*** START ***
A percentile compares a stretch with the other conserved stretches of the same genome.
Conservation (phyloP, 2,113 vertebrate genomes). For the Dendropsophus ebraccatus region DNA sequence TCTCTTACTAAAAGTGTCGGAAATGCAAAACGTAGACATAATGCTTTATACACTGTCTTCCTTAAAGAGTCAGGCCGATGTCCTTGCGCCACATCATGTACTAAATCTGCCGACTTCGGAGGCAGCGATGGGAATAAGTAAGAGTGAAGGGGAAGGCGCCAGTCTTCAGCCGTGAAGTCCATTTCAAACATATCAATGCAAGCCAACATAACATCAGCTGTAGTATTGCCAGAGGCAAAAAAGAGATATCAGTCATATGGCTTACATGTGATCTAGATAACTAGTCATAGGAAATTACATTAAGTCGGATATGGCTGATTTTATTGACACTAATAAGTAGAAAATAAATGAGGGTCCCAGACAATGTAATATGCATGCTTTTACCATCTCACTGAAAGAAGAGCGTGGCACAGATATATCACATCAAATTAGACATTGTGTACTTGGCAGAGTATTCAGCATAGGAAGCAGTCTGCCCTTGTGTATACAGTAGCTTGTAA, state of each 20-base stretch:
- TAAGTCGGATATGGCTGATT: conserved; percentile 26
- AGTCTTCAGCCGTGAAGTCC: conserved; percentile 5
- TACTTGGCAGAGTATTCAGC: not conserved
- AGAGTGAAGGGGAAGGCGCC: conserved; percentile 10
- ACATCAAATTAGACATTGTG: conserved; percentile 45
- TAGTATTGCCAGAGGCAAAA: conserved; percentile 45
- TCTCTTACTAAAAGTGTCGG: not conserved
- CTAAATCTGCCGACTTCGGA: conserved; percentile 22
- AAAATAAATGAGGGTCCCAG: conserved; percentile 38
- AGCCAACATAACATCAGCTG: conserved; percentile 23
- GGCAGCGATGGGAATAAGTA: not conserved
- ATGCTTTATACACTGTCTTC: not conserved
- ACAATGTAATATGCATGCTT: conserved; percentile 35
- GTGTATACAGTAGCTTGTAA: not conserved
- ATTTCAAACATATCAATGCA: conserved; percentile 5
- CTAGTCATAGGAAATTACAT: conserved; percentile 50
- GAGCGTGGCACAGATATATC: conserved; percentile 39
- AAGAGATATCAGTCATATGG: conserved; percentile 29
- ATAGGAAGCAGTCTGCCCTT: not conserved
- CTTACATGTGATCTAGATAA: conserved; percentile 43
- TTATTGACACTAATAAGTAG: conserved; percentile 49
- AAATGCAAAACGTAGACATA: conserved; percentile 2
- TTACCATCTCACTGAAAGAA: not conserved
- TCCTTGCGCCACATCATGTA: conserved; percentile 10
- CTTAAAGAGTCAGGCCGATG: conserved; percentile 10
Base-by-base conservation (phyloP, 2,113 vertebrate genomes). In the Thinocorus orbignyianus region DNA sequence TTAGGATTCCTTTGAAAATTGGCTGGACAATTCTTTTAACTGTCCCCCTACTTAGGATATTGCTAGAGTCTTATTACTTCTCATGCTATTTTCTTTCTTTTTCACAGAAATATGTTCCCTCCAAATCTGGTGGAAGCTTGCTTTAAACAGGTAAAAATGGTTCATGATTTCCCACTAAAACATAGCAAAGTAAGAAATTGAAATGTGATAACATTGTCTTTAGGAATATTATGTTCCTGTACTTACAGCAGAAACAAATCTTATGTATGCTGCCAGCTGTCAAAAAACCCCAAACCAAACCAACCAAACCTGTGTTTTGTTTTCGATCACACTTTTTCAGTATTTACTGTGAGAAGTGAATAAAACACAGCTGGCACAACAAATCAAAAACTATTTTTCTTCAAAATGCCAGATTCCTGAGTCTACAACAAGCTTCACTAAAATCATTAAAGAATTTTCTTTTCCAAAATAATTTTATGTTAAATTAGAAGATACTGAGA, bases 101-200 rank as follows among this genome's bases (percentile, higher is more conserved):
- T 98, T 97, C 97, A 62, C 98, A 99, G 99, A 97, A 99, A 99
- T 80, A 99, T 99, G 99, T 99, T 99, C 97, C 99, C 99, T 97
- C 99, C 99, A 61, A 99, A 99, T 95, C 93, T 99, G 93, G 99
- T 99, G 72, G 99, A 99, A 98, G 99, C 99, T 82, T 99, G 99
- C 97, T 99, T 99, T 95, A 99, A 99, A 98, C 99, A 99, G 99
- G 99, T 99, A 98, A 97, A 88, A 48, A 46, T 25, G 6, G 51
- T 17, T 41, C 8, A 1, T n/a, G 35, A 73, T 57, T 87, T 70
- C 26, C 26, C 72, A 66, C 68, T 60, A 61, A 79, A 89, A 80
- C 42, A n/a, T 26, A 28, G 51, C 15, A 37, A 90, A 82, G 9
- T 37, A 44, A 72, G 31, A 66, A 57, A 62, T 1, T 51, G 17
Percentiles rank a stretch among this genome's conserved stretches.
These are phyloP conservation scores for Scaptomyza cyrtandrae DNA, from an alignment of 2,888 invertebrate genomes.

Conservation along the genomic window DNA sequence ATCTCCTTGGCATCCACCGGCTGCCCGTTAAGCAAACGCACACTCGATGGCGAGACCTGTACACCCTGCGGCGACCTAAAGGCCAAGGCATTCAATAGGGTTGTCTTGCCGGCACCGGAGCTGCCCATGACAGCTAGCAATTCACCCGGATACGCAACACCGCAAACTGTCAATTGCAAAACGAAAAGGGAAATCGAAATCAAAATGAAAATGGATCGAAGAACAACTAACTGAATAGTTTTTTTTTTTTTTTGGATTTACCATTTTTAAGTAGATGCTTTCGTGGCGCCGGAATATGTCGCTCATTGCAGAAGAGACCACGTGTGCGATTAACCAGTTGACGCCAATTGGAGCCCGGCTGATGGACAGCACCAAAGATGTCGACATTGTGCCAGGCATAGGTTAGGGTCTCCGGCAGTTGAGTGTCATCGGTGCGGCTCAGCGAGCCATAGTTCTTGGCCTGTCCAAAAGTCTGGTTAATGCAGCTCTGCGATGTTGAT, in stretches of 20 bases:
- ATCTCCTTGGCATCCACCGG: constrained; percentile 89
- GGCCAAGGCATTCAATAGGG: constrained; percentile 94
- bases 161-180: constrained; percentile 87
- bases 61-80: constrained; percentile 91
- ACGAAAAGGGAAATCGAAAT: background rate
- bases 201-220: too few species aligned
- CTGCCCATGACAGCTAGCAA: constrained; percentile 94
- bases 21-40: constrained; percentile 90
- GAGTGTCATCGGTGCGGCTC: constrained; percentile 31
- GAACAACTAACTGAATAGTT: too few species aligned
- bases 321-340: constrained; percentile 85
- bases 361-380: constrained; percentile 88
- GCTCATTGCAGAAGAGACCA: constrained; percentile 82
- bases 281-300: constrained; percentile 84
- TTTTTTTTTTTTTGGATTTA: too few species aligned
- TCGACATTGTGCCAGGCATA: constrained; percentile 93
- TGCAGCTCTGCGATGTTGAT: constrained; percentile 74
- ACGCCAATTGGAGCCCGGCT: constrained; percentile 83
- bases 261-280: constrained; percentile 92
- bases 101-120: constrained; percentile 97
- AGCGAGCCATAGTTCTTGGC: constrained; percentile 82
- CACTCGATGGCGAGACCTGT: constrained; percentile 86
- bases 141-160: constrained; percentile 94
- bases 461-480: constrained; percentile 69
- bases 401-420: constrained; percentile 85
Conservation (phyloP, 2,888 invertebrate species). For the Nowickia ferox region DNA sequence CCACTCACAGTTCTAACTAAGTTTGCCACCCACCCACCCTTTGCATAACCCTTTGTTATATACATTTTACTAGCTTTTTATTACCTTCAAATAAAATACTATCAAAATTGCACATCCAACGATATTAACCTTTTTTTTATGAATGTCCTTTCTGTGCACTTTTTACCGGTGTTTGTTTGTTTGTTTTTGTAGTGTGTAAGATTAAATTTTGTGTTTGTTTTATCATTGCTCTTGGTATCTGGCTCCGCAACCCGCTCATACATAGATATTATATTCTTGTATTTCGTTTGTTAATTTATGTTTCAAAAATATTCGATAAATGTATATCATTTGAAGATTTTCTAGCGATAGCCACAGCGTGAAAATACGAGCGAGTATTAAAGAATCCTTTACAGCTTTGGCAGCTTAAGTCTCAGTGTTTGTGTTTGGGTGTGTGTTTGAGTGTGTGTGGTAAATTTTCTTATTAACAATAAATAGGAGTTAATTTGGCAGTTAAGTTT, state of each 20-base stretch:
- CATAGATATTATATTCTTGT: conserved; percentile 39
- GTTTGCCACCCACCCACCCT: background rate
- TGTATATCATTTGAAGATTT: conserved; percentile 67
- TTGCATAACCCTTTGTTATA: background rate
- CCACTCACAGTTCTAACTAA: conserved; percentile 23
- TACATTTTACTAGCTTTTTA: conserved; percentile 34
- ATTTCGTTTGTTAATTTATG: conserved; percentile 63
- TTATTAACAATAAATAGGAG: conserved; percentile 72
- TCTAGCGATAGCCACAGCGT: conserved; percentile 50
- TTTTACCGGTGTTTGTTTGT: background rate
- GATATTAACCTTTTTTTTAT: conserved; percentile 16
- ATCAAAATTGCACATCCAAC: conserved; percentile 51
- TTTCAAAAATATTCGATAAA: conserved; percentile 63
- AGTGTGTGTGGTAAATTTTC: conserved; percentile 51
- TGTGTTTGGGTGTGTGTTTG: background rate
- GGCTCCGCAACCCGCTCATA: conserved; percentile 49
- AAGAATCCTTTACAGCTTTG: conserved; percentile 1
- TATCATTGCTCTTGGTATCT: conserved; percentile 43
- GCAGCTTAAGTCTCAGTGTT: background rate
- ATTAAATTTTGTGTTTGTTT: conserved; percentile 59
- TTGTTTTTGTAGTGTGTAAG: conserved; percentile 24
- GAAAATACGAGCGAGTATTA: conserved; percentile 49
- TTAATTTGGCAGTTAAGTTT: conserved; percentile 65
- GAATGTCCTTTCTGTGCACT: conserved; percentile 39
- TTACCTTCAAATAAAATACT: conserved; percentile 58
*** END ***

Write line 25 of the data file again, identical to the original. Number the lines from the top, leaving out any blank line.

- TTACCATCTCACTGAAAGAA: not conserved